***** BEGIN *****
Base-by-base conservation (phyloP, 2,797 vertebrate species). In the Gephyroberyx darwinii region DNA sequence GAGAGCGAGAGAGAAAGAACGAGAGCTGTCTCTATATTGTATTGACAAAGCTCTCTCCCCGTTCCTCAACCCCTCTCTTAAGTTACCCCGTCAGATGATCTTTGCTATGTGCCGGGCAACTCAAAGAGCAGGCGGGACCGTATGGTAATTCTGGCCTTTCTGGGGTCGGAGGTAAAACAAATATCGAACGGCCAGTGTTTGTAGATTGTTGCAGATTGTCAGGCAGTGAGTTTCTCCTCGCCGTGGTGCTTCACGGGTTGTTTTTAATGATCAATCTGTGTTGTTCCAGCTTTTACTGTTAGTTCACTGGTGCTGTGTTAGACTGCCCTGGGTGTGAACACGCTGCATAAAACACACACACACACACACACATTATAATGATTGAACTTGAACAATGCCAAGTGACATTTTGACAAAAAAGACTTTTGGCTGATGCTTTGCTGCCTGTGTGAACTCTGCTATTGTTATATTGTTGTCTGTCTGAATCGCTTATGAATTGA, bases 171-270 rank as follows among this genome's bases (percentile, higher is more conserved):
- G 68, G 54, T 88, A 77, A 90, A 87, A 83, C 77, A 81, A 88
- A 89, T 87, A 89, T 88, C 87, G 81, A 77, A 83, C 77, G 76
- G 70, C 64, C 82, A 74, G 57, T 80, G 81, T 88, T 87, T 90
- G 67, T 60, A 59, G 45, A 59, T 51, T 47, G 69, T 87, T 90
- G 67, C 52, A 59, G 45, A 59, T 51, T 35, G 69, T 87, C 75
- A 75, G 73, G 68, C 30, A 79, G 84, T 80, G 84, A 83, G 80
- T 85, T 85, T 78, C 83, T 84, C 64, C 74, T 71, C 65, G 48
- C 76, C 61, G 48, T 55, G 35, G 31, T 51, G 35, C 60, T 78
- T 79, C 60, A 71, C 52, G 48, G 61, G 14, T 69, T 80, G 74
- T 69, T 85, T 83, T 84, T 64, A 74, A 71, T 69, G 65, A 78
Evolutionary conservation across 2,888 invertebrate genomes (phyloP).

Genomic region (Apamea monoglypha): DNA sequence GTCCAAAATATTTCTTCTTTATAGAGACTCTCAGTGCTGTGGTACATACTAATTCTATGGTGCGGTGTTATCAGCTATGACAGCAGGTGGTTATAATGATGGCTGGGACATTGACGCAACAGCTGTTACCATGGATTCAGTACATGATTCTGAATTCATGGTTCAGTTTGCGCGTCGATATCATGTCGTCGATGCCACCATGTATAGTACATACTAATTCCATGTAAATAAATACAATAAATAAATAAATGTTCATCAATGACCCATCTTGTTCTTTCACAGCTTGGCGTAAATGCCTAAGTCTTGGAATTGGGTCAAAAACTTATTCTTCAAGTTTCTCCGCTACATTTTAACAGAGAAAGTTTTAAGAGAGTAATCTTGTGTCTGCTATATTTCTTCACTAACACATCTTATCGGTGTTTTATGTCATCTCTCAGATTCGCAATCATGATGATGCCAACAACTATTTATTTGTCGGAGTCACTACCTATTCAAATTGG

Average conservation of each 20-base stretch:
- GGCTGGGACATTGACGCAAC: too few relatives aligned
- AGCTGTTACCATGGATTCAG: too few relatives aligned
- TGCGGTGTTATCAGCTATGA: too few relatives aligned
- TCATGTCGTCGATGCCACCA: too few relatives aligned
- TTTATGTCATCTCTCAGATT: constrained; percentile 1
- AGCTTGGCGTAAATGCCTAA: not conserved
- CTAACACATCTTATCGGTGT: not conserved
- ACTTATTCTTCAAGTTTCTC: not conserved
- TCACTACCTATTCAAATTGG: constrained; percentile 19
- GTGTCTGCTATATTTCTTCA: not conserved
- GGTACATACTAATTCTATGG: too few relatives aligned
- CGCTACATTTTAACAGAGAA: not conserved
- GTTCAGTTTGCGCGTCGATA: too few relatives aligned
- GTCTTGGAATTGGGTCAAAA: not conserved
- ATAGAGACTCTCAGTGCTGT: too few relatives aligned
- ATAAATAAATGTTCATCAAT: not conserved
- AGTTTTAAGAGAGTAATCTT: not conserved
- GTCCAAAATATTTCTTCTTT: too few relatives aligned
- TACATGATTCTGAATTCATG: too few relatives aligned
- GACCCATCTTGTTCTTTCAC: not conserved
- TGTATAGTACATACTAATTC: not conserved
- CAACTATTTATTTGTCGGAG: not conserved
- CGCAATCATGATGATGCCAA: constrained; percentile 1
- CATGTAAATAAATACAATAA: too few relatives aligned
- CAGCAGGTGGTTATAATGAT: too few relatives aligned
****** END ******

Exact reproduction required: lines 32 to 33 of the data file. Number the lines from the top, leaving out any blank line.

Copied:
- GTCCAAAATATTTCTTCTTT: too few relatives aligned
- TACATGATTCTGAATTCATG: too few relatives aligned